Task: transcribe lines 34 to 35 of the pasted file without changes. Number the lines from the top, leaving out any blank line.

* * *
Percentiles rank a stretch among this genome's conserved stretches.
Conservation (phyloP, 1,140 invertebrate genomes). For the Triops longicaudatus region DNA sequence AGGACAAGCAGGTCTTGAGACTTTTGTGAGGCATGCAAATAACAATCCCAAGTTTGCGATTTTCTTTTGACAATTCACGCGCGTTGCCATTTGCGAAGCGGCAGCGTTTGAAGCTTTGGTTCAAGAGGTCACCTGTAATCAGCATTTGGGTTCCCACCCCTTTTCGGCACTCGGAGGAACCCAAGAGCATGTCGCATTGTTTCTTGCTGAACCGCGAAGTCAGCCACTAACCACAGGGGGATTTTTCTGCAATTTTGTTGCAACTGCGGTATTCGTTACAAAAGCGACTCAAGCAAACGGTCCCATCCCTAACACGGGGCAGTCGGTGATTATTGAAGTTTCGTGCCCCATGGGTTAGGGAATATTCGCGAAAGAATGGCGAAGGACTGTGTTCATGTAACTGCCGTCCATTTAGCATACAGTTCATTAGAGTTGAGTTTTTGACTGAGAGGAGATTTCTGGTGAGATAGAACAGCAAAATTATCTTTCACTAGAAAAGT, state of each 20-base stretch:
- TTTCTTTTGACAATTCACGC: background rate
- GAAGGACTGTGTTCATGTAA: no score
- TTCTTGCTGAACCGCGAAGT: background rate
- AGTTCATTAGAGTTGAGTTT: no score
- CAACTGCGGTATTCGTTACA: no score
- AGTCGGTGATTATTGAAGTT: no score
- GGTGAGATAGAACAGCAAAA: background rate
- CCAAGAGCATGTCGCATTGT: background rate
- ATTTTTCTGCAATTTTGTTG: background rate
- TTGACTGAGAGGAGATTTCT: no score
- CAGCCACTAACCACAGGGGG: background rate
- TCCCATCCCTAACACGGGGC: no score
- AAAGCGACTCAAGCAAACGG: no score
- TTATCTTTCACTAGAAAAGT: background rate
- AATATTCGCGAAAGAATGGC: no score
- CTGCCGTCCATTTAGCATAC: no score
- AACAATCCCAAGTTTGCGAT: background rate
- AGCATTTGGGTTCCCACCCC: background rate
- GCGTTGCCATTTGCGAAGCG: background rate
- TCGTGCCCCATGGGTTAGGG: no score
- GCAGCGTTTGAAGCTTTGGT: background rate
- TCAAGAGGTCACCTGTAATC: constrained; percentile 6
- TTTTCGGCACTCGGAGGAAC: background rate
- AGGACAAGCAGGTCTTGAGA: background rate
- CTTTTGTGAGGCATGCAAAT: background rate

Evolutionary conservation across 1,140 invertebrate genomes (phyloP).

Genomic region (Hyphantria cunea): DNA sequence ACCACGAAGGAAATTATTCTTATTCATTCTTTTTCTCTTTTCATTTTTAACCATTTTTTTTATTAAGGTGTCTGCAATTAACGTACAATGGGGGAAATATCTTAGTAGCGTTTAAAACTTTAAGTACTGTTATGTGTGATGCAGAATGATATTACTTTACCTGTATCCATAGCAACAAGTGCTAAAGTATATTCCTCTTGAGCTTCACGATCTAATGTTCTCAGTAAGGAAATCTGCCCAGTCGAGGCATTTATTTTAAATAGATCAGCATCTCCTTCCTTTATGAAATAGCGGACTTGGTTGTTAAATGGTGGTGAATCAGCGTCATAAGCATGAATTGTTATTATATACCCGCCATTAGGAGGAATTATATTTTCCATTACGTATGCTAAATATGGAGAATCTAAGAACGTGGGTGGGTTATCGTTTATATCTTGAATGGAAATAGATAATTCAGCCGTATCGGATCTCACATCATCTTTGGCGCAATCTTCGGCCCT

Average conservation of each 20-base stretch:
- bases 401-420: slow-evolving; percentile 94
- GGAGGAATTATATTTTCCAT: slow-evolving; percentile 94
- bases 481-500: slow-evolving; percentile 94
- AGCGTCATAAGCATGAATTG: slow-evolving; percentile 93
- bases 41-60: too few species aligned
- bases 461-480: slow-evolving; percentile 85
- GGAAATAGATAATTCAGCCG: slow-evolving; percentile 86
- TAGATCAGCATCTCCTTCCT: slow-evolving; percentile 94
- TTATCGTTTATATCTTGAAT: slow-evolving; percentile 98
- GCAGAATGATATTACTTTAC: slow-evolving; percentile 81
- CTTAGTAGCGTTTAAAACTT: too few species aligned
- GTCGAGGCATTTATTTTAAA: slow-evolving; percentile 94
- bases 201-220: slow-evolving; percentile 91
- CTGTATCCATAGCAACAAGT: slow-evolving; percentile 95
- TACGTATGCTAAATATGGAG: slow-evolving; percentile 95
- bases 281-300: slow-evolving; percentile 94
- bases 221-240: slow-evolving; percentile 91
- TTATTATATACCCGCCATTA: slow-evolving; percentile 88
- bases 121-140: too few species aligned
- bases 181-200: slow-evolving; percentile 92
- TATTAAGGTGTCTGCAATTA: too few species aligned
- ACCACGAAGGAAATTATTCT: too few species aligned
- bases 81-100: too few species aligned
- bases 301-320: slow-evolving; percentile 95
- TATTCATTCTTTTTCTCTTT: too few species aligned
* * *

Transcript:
- AGCGTCATAAGCATGAATTG: slow-evolving; percentile 93
- bases 41-60: too few species aligned